In August of 2017 I wrote about MoviePass and its viability for the average moviegoer. Well, MoviePass, which recently hit two million subscribers, is in the news again. It has announced another new pricing plan that slashes the average monthly price to $7.95 from $9.95 for new subscribers and they will throw in a year’s subscription to the streaming service Fandor. There is a catch, though. MoviePass wants you to pay a year’s worth of monthly fees up front. And, they are adding on a processing fee of $19.95. This processing fee almost wipes out the $2 a month savings from the reduced price. MoviePass wants its money upfront because they are cash poor. According to this recent article in Yahoo News the parent company of MoviePass is desperate for cash and has recently put out a sizable stock offering to raise it. So, my previous analysis doesn’t change much. If you are honest with yourself and you are sure you will go to the movies more than a dozen times a year, this can be a good deal. If you are a fan of independent movies, Fandor will be a plus. Just be aware that, while MoviePass is doing a great job attracting new subscribers, its business viability is not a sure thing.

In my 100th post this past July, I mentioned that for Dunkirk to be considered great it would need to compare favorably to Saving Private Ryan. We are a couple of weeks away from the Academy Award presentations and Dunkirk is a viable Best Picture possibility. Let’s revisit how it is doing with its other benchmarks. While Dunkirk has turned in a solid 8.1 on IMDB, it significantly lags the 8.6 average rating of Saving Private Ryan. Dunkirk also lags on Cinemascore by an A- to A score for Saving Private Ryan. The critics have a more favorable view of Dunkirk. Rotten Tomatoes gives both movies a Certified Fresh 92%. Metacritic gives Dunkirk the slight edge 94 to 90. Finally, Saving Private Ryan has a slight edge so far in the Oscar race with 11 nominations to 8. All in all, Dunkirk holds its own with Saving Private Ryan. I might give the technical edge slightly to Dunkirk. In terms of audience appeal, though, Saving Private Ryan has a solid advantage.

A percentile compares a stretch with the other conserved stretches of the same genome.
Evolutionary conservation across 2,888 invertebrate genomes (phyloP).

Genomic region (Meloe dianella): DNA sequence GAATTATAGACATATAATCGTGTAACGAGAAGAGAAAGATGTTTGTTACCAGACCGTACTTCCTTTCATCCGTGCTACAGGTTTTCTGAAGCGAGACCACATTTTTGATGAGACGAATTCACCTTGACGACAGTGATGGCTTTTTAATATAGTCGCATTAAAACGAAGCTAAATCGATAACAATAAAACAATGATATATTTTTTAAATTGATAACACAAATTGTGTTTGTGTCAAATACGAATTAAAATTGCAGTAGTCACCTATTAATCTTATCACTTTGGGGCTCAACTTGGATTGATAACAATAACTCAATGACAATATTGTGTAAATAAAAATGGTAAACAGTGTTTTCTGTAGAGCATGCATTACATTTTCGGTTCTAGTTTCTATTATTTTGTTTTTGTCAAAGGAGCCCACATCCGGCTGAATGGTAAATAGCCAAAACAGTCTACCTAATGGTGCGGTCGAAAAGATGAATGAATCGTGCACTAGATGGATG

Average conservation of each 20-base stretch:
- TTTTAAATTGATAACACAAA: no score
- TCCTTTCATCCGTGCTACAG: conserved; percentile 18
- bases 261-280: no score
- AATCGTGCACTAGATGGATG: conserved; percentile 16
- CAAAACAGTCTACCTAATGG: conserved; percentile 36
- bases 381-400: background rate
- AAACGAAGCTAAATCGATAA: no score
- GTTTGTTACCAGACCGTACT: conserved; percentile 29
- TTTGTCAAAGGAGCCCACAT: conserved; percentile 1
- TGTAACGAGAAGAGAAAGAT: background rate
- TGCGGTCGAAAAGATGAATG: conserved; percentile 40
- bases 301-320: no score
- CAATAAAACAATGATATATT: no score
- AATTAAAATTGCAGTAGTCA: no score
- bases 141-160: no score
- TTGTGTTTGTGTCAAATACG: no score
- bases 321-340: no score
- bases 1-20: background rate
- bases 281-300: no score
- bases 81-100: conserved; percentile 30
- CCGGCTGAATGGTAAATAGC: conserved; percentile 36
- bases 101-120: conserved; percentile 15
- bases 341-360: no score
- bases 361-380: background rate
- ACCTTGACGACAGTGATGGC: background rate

I hope you enjoyed my little Redux. Adieu.

Horrible Horror Movies and Why They Keep Getting Made

The gothic horror movie Winchester was released last Friday and finished the weekend third at the US Box Office with $9,307,626 in total ticket receipts. According to Box Office Mojo the opening night audience was 58% female and 64% were over the age of 25. It was considered to be a successful opening weekend.

Here’s the thing, though. Most people who’ve seen the movie didn’t “really like” it. Rotten Tomatoes gives the movie a 12% Rotten rating. Metacritic has given it a score of 28%. Despite these poor reviews from critics, people went to see the movie anyway and audiences didn’t like it either. The average IMDB rating for the movie is 5.3. Only 36.3% of IMDB voters gave it a “really like” rating of seven or higher. So, word of mouth is bad and the critic reviews people are reading are almost universally bad and still they keep showing up at the theater. On Monday, Winchester still finished third at the box office.